It's the most amazing thing I've ever seen. Flossy is cut down the side, all the way, and we've pulled the calf from her. It took four of us. Mom even had to come out to help. While the others go to wash up, I watch the vet stitch up her side, and marvel the giant heifer calf. Flossy stares into space exhausted, and I realize that the scar means she will never win another ribbon. But the vet thinks it could be worse.

"She mightn't live, son."

"I'll look after her."

"She's pretty beat, Harry."

"I'll take care of her."

"Don't get your hopes up."

I mean, isn't that the mantra of my life? Isn't that what coach says to us before every game? What the college scouts have said, so far?

Don't I hear it every morning I'm lifting weights with Byrd, running laps, trying to get this flab off, when it just keeps piling on? And in my head? "Don't get your hopes up, Fatboy. You were born this way, and you'll die this way."

The world just isn't fair. I'm eighteen. What did I do so far that I deserve this shit? Of course I know what's going on. I heard our family doctor tell Mom all about it almost five years ago. Only Dad still makes us eat a beef-heavy diet. Says we have to support our fellow farmers.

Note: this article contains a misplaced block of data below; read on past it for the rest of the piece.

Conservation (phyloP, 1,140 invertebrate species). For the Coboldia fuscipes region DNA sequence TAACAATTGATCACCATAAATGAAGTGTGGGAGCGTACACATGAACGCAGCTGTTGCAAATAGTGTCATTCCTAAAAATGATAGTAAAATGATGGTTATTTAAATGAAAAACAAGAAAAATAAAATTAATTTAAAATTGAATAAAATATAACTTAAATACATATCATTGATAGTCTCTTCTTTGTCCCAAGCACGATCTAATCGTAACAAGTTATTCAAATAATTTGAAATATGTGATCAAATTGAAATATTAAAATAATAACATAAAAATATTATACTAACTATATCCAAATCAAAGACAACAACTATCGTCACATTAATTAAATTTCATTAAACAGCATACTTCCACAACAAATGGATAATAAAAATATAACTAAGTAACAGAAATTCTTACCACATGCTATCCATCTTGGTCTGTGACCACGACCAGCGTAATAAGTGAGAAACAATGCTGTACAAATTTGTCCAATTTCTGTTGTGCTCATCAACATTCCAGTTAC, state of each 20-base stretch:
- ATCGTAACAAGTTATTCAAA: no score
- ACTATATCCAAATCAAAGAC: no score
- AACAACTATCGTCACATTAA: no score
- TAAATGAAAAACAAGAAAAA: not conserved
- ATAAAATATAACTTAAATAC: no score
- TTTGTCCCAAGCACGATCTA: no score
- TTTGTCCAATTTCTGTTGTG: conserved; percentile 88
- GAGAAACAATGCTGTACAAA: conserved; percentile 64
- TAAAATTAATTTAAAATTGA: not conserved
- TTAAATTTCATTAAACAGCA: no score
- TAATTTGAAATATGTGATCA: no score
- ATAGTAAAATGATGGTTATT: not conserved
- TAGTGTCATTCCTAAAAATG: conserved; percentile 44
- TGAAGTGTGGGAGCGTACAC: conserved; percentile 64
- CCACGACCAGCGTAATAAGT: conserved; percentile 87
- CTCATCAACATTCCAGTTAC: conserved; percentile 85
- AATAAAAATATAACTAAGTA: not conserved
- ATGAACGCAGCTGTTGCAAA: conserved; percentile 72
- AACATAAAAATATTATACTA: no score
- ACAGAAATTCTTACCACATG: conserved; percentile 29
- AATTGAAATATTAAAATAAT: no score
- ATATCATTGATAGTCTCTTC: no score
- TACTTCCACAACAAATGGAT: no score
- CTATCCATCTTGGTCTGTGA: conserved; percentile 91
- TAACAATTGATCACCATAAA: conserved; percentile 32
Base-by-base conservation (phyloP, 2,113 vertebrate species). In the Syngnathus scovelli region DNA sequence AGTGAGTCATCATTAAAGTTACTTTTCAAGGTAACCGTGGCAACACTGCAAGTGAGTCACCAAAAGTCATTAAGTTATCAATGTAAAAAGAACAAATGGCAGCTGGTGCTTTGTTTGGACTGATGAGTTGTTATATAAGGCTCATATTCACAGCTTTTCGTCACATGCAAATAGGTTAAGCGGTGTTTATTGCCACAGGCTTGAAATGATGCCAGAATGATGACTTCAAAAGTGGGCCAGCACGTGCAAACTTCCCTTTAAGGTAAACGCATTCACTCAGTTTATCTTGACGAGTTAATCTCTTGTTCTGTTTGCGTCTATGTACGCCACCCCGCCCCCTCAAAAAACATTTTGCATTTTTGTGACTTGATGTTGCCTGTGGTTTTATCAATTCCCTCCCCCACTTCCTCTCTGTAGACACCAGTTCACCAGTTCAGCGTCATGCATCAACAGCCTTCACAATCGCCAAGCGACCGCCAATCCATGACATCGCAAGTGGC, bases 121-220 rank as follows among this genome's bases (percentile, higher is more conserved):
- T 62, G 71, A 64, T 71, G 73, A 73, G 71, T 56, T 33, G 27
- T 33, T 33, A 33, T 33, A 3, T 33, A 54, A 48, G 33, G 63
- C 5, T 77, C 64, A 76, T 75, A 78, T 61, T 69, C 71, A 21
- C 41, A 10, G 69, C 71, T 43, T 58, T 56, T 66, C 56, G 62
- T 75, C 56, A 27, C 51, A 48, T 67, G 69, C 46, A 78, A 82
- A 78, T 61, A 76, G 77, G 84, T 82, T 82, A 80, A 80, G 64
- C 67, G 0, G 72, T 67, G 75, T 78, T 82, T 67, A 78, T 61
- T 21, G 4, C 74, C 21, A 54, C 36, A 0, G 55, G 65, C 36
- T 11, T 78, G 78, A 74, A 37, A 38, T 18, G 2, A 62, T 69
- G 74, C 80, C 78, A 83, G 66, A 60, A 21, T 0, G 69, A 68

Flossy is dead three days later. A mix of hemorrhage and exhaustion. There was just too much work her body had to do to heal after the ordeal. After they take her away in the truck, I clean out the stall and splash disinfectant around until the place smells like an orange grove. Then, I lay down new straw and heat it with the lamp, and take to mothering her calf. Poor thing.

She suckles so hard I have to plant my feet solid to balance the bottle, and I have to refill it twice. When I tell Dad this, he doesn't believe me.

The next morning she takes three. Three bottles. And she sucks the teat right off the third one and cries for more. I try to hug her, but she nudges me to the door. Clever girl—and just like Flossy. Her manner is familiar, insistent, and warm. Three days old and she's already the size of a calf of two months.

When the vet comes to check on her a week later, I'm standing by the stall door, with a percentile chart. No amount of math classes have prepared me for charting the calf's weight. She's off the charts.

"She's got a case of bovine gigantism, Harry." That's what the vet says. Bovine gigantism. I'd never heard of that.

"She won't be a show girl, anyway." Not like Flossy, no. Not a show girl, unless you count freak shows. I've got the Andre the Giant of cows.

 

Lewis is throwing an end-of-season party and he's got Deep Purple blaring. I know it's stupid of me to expect maturity from this guy, but come on. He's jumping from car to car, trunk to roof to hood, leaving dents and not caring about it at all.